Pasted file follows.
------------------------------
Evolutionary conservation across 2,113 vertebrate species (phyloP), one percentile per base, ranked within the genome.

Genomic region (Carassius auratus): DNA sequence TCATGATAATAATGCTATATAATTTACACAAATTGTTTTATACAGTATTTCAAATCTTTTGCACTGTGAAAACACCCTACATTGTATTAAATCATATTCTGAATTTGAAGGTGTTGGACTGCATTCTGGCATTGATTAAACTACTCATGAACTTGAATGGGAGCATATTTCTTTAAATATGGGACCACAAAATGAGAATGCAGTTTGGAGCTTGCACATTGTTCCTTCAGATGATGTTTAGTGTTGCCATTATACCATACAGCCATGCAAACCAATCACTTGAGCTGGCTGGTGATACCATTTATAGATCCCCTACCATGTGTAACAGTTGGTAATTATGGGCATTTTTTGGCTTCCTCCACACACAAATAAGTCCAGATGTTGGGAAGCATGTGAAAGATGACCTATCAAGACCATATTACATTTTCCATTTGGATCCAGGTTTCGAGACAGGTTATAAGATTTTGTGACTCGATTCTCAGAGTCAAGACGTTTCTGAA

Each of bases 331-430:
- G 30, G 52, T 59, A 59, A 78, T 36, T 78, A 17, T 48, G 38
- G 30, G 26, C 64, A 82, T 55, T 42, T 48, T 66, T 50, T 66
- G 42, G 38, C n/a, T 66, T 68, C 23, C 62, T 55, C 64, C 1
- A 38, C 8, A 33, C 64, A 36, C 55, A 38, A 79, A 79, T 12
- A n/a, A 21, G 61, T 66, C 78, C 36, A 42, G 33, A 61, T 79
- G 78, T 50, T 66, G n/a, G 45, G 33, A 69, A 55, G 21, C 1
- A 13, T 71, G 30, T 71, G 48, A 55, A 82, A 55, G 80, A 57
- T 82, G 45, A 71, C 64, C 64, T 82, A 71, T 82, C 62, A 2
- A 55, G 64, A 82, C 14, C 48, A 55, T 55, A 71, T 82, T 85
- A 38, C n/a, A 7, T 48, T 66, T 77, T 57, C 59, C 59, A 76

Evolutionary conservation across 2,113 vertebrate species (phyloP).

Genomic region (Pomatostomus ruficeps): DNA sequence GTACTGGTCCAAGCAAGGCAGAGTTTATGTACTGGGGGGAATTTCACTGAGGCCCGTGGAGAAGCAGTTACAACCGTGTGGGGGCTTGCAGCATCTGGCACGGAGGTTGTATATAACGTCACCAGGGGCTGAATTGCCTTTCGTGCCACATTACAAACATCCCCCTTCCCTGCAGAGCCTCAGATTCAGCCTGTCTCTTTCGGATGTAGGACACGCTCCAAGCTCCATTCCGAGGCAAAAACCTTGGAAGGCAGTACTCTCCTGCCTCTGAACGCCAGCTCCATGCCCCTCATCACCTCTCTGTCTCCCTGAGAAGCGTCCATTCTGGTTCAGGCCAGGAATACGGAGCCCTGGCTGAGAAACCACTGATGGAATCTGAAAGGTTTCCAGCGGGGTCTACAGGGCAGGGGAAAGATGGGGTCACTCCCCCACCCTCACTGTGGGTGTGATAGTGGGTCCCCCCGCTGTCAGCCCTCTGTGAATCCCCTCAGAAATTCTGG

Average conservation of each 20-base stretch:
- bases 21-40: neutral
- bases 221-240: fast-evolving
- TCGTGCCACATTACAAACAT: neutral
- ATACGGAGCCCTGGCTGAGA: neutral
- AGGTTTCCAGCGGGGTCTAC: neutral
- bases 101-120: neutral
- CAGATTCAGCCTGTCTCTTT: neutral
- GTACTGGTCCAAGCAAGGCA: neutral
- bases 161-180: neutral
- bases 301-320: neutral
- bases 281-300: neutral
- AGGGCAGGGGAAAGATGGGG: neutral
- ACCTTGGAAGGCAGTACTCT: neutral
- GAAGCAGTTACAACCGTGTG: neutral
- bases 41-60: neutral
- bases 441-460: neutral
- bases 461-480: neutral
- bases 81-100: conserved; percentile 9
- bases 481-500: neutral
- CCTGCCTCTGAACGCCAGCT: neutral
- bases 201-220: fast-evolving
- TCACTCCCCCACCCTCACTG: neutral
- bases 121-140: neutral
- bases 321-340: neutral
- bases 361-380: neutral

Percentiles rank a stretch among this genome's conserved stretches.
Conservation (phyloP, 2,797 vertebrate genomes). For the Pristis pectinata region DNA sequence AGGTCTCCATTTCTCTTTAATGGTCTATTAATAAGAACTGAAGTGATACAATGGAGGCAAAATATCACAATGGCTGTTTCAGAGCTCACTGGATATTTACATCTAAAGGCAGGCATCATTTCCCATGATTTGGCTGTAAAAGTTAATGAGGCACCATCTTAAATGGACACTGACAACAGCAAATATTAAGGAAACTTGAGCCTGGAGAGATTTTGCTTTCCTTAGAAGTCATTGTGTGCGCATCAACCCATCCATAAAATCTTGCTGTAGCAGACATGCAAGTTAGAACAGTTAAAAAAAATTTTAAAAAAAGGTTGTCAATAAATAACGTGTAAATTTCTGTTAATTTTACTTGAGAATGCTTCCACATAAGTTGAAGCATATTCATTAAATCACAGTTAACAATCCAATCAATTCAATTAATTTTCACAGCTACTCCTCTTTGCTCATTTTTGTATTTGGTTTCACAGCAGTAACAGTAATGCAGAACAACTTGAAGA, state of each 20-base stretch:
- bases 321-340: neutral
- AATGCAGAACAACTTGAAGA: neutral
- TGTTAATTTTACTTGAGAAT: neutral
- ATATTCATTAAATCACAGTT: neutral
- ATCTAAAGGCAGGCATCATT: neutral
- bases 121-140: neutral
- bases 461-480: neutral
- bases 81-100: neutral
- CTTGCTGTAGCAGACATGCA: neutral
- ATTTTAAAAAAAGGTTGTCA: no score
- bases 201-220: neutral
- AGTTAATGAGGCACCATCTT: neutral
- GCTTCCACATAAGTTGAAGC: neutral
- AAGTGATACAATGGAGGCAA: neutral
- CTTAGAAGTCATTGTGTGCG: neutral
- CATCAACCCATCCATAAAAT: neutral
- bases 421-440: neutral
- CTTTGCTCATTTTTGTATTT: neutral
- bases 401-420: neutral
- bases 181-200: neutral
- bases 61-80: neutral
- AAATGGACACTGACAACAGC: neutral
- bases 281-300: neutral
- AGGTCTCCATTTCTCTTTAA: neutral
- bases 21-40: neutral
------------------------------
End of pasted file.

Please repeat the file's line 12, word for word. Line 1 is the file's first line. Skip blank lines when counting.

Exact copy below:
- A 55, G 64, A 82, C 14, C 48, A 55, T 55, A 71, T 82, T 85